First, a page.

April 18th, 2009 Jamie
So, you want to apply for a scholarship. Or med school. Or grad school. Or a really competitive job. What do all these things have in common? Clearly, you need some awesome letters of recommendation. And I’m going to tell you how to get them.
- Do Some Legwork. Not applying for med school for two more years? Perfect. Start networking NOW. The sooner you start making friends with the people you want to recommend you, the better your chances that they WILL recommend you. Early networking means your letter-writer will know you better, and (hopefully) be more inclined to be your advocate. Plus, they won’t feel like you’ve used them just for a letter, which, frankly, can make them just say no.
- Choose Wisely. If you want good, solid letters of recommendation, choose people with whom you have a good rapport. (Go for the teachers whose classes you have aced, not the ones who gave you a C+ on your final.) Also, stay away from asking family. Instead, try asking professors, employers, volunteer/church leaders, or long-time family friends (adults!) who work in your field
- Give Plenty of Notice. Remember how hard it is to write a good paper the night before its due? Don’t put that kind of pressure on your letter-writers! If possible, give them at least a solid month to write your letter (and give them a deadline before the real one in case they’re late!).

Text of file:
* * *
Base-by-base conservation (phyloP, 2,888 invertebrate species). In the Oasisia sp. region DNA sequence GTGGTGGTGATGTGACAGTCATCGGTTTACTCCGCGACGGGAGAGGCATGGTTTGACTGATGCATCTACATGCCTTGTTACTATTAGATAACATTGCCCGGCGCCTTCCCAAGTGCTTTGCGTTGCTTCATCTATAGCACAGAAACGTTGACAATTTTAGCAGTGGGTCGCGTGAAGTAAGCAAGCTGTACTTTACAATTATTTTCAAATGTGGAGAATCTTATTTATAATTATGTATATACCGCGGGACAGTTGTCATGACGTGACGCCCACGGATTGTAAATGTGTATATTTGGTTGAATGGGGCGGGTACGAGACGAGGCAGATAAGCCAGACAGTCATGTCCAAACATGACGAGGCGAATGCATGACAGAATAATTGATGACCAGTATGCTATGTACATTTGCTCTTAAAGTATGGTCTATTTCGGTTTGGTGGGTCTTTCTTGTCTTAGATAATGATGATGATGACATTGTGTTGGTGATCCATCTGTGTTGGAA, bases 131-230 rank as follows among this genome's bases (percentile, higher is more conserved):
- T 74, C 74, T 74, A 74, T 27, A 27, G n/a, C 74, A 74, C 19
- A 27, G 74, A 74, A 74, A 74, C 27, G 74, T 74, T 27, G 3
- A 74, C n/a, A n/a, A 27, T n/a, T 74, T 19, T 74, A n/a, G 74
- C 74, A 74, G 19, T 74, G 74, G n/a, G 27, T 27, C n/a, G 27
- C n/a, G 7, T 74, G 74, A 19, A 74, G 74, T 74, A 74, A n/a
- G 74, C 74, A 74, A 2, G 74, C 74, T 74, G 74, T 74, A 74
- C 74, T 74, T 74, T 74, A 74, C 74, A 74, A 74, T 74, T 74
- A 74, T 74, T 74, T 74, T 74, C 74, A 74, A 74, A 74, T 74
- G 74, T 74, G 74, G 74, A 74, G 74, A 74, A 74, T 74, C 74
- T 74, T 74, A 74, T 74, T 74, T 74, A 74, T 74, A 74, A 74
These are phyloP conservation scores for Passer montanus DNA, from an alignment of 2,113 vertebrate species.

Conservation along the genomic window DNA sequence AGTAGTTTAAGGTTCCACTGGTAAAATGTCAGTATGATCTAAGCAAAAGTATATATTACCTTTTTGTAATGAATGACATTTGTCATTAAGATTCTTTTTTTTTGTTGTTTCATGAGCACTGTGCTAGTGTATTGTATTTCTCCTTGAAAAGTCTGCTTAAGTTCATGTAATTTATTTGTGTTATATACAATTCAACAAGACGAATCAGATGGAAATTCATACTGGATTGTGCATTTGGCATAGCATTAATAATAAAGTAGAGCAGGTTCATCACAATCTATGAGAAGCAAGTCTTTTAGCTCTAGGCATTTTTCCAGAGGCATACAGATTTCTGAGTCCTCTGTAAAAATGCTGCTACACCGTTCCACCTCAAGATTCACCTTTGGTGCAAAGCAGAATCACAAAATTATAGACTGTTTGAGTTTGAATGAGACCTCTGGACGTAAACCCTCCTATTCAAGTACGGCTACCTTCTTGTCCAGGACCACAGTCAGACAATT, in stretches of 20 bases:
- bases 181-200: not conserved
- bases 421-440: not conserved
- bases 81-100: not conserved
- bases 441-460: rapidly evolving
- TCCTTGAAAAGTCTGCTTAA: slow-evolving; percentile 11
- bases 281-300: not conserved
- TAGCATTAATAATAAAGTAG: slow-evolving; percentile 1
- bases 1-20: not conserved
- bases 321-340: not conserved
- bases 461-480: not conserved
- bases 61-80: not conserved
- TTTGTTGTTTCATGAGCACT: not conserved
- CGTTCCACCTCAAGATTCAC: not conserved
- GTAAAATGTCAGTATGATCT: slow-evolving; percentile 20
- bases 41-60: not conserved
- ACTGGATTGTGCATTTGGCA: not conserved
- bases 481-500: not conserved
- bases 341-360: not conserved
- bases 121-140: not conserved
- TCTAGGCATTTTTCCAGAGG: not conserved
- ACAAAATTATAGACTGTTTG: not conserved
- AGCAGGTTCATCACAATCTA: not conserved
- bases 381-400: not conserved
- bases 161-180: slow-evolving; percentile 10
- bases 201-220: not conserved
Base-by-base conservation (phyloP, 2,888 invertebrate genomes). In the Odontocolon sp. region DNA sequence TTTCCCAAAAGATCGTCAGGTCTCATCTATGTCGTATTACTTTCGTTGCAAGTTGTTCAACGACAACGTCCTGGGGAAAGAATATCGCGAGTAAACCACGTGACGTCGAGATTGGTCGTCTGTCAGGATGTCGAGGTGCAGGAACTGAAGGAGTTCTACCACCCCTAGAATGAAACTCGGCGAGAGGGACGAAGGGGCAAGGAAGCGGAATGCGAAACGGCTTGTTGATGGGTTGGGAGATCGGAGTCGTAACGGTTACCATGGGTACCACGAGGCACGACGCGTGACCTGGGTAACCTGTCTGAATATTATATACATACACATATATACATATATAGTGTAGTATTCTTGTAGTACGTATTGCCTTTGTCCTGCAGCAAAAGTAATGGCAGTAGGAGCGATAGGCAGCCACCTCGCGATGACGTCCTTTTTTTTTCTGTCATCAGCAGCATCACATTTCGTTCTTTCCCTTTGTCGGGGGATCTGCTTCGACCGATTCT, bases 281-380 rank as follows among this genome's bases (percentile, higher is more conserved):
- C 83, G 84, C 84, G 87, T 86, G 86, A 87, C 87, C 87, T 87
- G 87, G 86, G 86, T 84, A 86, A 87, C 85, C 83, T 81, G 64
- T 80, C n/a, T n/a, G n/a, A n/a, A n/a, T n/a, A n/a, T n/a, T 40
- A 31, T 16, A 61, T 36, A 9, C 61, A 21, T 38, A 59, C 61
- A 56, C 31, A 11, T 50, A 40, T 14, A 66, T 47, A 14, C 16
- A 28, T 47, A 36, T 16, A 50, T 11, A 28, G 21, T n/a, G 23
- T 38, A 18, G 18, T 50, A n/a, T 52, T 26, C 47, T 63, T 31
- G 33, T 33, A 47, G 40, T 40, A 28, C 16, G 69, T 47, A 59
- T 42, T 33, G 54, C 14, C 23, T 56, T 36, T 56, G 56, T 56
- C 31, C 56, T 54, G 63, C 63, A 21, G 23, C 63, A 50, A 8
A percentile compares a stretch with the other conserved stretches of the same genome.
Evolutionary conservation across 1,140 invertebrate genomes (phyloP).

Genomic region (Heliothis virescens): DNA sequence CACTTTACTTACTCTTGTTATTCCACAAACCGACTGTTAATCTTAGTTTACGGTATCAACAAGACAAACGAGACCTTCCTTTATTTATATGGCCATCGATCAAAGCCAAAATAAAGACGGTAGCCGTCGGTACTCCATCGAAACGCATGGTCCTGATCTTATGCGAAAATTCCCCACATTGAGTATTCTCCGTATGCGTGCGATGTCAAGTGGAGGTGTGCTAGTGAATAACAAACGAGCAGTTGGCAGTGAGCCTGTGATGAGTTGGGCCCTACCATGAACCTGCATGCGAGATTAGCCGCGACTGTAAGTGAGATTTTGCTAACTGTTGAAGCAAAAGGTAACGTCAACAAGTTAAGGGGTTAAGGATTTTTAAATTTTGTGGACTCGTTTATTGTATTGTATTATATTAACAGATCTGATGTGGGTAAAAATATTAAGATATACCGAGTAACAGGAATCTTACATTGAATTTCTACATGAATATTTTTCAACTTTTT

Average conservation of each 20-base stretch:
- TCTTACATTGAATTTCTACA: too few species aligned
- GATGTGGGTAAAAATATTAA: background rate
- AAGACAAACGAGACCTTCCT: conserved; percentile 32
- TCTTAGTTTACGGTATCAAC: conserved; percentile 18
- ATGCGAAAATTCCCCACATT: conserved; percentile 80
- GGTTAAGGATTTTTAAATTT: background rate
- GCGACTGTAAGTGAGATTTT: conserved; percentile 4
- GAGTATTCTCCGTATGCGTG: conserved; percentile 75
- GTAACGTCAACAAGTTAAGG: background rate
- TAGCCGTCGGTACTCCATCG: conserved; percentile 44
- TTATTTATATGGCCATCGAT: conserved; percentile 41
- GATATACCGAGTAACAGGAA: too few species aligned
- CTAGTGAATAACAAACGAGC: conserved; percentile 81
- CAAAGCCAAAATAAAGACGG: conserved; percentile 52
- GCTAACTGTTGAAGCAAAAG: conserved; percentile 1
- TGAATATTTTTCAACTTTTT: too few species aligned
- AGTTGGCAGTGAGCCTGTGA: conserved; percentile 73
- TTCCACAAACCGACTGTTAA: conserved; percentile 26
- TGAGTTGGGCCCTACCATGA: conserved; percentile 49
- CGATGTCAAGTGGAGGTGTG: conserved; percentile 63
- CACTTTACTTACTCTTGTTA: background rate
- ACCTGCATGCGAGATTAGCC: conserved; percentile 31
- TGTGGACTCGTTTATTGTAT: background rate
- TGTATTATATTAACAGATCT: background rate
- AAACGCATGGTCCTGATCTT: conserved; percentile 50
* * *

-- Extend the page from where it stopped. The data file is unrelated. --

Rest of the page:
- Give them Specifics. Let your recommendation writer know exactly what you need in the letter, especially if you need them to focus on certain aspects of your achievements. If your letter-writer has never written a letter or rec before, be sure to give them some samples (campus career centers are usually a good source for these, or you can look around online) and let them know about how long it should be. A too-short letter of recommendation can be almost as bad as a half-hearted one.
- Offer to Help. Ask your letter writer what you can do to help them out. Do they need a list of your awards and achievements? Do they want to read your application essay? Try to give them as much assistance as you can so they can get your letter written quickly–and well! Providing them with a one or two page resume of your list of achievements can jog their memories, inform them of things they didn’t previously know about you and make the task a lot easier.
Final Tip: Ask your letter-writer to send you a digital copy of the letter once it has been sent. Keep all your letters in a folder, so that if you need to apply to another scholarship or school, you can just send the copy to your recommendation writer to sign and send off. They’ll be more willing to help you multiple times if they don’t have to search their own computer for the letter again and again!
photo by asafesh
Entry Filed under: academics